Who Saves More, the Naive or the Sophisticated Agent?
58 Pages Posted: 22 Sep 2021
Date Written: July 1, 2021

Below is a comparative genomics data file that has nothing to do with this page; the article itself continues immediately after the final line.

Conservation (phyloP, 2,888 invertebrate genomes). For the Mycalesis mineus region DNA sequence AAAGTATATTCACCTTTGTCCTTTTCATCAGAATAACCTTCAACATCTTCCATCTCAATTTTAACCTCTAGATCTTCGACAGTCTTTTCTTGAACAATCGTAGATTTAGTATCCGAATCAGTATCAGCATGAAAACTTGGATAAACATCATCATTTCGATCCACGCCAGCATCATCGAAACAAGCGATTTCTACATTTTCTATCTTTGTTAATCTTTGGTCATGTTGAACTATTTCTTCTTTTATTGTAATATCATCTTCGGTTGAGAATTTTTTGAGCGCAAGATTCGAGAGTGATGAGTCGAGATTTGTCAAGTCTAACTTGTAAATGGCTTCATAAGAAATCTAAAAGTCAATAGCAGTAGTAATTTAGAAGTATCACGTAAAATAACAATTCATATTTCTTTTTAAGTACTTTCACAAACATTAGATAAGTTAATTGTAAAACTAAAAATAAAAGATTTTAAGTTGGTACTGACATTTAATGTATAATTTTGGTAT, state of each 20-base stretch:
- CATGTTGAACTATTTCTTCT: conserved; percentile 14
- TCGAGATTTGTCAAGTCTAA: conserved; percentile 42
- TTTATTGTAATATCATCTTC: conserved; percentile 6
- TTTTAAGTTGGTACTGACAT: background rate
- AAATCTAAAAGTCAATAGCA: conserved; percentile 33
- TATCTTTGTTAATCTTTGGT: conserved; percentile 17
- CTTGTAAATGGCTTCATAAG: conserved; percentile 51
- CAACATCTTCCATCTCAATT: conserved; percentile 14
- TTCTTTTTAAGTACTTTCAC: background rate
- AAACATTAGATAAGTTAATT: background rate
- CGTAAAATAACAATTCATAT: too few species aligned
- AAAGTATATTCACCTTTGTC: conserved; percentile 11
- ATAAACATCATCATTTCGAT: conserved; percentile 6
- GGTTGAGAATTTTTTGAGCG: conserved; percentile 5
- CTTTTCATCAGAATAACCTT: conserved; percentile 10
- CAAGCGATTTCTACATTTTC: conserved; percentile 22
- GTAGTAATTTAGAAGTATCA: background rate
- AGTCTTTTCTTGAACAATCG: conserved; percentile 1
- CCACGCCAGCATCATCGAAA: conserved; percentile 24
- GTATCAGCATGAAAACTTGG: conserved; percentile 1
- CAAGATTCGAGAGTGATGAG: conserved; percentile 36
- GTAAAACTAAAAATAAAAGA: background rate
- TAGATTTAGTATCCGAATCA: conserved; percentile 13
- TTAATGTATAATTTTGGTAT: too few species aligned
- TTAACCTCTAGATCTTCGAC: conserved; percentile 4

We consider an additively time-separable life-cycle model for the family of power period utility functions u such that u 0 (c) = c −θ for resistance to inter-temporal substitution of θ > 0. The utility maximization problem over life-time consumption is dynamically inconsistent for almost all specifications of effective discount factors. Pollak (1968) shows that the savings behavior of a sophisticated agent and her naive counterpart is always identical for a logarithmic utility function (i.e., for θ = 1). As an extension of Pollak’s result we show that the sophisticated agent saves a greater (smaller) fraction of her wealth in every period than her naive counterpart whenever θ > 1 (θ < 1) irrespective of the specification of discount factors. We further show that this finding extends to an environment with risky returns and dynamically inconsistent Epstein-Zin-Weil preferences.
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